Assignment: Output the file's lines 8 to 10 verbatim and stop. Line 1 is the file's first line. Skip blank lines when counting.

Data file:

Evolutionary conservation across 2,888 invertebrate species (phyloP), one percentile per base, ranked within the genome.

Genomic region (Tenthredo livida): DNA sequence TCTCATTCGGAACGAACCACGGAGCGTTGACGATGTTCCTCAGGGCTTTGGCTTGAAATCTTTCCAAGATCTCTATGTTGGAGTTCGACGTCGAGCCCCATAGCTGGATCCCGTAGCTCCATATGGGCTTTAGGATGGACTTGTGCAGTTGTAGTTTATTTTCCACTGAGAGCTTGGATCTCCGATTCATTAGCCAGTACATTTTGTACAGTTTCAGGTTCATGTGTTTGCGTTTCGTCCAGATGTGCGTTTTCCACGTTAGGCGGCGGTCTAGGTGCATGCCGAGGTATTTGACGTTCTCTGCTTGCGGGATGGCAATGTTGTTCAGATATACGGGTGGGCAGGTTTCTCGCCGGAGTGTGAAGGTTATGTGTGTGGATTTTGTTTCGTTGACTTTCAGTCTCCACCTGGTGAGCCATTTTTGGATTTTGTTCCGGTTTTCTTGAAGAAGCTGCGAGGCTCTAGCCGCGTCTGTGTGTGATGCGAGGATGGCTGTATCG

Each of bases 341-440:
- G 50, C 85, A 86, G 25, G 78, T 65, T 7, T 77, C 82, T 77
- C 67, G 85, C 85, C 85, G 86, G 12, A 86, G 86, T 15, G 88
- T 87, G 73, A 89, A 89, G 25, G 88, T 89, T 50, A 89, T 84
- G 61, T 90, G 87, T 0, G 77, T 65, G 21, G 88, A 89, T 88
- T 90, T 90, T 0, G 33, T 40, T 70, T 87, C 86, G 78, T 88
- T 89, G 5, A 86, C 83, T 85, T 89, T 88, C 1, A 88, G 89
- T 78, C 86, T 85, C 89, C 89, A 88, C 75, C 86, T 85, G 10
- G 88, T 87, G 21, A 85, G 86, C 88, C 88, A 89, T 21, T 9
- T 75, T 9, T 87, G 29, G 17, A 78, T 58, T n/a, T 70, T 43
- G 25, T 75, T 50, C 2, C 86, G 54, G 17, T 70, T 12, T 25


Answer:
- T 90, T 90, T 0, G 33, T 40, T 70, T 87, C 86, G 78, T 88
- T 89, G 5, A 86, C 83, T 85, T 89, T 88, C 1, A 88, G 89
- T 78, C 86, T 85, C 89, C 89, A 88, C 75, C 86, T 85, G 10